The most tragic and deeply moving story is that of the Father with the Little Child. Read the book to know why. Riots, fights, murders, deaths, suicides, assaults with tear gas, a rebellion that lasts 23 days, twice in the "Chauka", the isolation cell. It alternates with the everyday routine, the smell of sweat and urine that you never get used to, the heat and the endless waiting in rows.

Rows for shaving soap, other rows for razor blades, rows for smelly, dirty toilets, rows for telephones and rows for food. And the importance of the number five ... Every time also unexpected changes. One day no breakfast but cake for lunch, the other time lots of food for the first in line and nothing left for the rest. Acceptable hot food one day, the other day watery broth without taste. Why? Lack of organization? None of it. The intention is to disorient. To discourage.

Tons of respect how Boochani managed to keep writing about it for five years, without knowing whether it would lead to anything.

Literary masterpiece

Boochani loses his mobile phone three times, once because he was caught. Yet he was never worried about it. After all, he knew for sure that everything he had already sent would never be lost. "Imagine that I had written everything down on paper and that everything had been taken away from me." Again the irony, the Australians don't think about turning off the mobile phone network for their own comfort. Mobile phones are forbidden, but small and easy to hide. A little corruption also helps.

Photo: PrintScreen from the film 'Please Tell Us the Time' by Behrouz Boochani

Political charges published in book form are appealing because of the message, but are rarely fine literature. However, this book is a literary masterpiece. Boochani is a talented writer and poet.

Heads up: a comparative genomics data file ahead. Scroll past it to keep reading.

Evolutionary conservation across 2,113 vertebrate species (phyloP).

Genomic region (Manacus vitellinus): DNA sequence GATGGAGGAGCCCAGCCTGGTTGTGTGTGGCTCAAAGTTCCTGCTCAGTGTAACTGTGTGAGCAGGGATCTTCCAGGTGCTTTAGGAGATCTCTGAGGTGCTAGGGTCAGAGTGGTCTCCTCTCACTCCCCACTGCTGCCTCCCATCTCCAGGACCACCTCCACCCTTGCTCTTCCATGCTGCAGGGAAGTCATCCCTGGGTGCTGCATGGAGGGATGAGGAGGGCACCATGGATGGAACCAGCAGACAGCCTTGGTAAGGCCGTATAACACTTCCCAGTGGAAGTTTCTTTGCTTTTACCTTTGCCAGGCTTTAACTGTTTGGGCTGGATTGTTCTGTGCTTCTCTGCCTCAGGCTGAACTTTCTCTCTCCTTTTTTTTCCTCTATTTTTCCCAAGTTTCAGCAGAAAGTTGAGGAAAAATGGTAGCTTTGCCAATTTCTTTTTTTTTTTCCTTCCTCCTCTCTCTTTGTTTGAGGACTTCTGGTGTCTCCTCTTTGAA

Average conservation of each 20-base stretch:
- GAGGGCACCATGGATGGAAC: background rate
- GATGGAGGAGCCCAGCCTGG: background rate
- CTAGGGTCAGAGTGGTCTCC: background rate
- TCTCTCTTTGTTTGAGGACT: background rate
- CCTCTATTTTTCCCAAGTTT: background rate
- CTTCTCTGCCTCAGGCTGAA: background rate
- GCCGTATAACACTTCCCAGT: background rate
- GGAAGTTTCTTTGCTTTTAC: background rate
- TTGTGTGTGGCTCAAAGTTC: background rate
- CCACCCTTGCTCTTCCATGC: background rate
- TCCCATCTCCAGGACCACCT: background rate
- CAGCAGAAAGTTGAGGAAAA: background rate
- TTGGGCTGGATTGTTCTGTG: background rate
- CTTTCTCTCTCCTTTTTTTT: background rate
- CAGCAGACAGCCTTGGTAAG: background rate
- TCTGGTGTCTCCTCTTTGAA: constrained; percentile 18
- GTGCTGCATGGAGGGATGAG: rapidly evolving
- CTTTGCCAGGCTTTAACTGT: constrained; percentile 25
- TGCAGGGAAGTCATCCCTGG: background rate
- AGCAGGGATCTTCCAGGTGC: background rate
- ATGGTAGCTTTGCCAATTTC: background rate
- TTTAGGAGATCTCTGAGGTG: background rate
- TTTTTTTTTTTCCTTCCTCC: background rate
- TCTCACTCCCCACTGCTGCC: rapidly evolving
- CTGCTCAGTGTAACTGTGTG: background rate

Finally free

About two weeks ago the news appeared that Behrouz Boochani was released, after 2,269 days (almost six years) in Australian prisons in Manus and at the end in Port Moresby. The government there has declared the prison of Manus illegal, partly due to the revelations in this book. After years of hesitation, the Australian government finally agreed to have him leave for New Zealand.

Photo: PrintScreen from the film 'Please Tell Us the Time' by Behrouz Boochani

Australia had already received an offer from its neighboring country for some time to take refugees from Manus and other camps. However, the Melbourne government refused because, according to them, New Zealand "too easily" grants nationality, after which they could travel to Australia without any restrictions.

Indictment of cowardice

This book is also an indictment of cowardice. The cowardice of the government of a country that consists almost entirely of migrants, but does not allow other migrants. This is about the cowardice of Australian politicians and political parties. Those who have ended up there live in terrible conditions, to which the authorities choose to turn a blind eye.

This is about the cowardice of the media who fail to report not even a little bit balanced about the issue.

However, it would be too easy to only blame Australia. I would say this book is an indictment of the cowardice of the entire "free" West, of the cowardice of politicians who say that the "Australian" approach is the best without batting an eye, like it's nothing...

#books #story #poetry #writing #news #world #australia 

  • Mountain photo by Benjamin Grant on Unsplash
  • Note: I do not have an English version of the book, so the quotes are a loose translation and therefore differ from the original translation.

More info about Behrouz Boochani: